For any of the below essential oils, follow diffuser instructions for use. Inhale freely in the presence of the diffuser until you experience relief.
You may also dilute a drop or two of essential oil in a carrier oil and apply topically, such as near mouth or nose in order to inhale the fragrance and experience relief.
1. Ginger (Zingiber officinale)
No herbal remedy is more famous for helping with nausea than ginger, the Asian culinary spice. Ginger chews, candies, and even ginger beer or ginger ale have long been go-to home remedies for both adults and kids dealing with the upset stomach and discomfort of nausea.
The popularity of ginger for nausea is so strong that it simply isn’t questioned! There is lots of empirical evidence supporting ginger’s use for nausea, though there are also plenty of scientific studies testing and proving its benefits for nausea as well.1 This also applies to essential oils when topically applied, or diffused, and then inhaled for relief (even if the internal route of consumption is more popular).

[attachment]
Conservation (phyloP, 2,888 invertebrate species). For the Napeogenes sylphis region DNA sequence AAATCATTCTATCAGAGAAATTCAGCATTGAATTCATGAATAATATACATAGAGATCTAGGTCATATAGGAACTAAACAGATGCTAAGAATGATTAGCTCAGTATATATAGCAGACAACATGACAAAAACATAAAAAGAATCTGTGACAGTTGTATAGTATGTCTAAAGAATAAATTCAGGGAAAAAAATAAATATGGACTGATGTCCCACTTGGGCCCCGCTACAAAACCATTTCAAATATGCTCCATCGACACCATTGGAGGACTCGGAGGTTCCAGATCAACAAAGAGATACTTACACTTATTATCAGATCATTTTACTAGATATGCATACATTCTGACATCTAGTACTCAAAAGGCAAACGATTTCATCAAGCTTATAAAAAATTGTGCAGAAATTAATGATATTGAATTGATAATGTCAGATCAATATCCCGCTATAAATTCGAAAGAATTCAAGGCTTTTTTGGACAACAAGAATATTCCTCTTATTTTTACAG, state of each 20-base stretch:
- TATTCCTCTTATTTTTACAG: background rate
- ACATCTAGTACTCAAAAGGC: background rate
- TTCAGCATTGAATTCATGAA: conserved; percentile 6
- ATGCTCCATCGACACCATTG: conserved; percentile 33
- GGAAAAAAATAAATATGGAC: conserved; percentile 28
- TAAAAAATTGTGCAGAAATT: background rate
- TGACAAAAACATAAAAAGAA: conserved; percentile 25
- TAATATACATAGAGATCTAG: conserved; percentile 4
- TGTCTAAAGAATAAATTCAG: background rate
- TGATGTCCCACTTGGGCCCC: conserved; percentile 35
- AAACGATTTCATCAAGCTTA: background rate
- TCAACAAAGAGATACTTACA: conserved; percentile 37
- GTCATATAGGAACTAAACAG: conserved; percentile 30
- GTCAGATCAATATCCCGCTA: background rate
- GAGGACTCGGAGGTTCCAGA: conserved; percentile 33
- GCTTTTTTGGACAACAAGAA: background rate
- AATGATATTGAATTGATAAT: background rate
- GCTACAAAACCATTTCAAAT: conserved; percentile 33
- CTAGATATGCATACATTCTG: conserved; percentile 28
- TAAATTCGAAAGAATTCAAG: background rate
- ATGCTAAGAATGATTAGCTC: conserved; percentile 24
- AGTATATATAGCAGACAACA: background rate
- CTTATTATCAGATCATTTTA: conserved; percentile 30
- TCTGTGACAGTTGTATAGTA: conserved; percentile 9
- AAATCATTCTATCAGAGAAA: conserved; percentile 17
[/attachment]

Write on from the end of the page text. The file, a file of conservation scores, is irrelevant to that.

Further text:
2. Thyme (Thymus vulgaris)
While ginger is the popular nausea home remedy in the West and Asia, thyme is considered the standard popular natural treatment in many other parts of the world. In some Caribbean countries, for example, thyme is given to mothers straight after childbirth to help with nausea and morning sickness.
Studies also show that the species of the thyme genus (Thymus) can help with both digestive discomfort and inflammation, both of which can lead to nausea or be the cause of nausea.2
3. Catnip (Nepeta cataria)
Most would not associate catnip with helping nausea at all. Herbalists tend to recommend it for other digestive issues, while the average person is more likely to give it to their cat for fun rather than taking it themselves.
But catnip (including catnip essential oil) could be good for supporting some of the more common causes behind nausea—especially stomach upset and heartburn.3 4 It may also help soothe stress or anxiety, as it is slightly sedative.
Interestingly enough, some sources show that catnip could be good for these things in both you AND your feline friends. It may be worth trying it for nausea related to these issues, especially when used aromatically (as the fragrance of catnip essential oil is not too strong).
4. Chamomile (Matricaria recutita)
Besides being tasty, aromatic, and calming, chamomile is known to also help settle the stomachs of those with nausea. For hundreds (if not thousands) of years, chamomile tea and other preparations of the flower were given to children and babies with colic, along with adults dealing with digestive upset.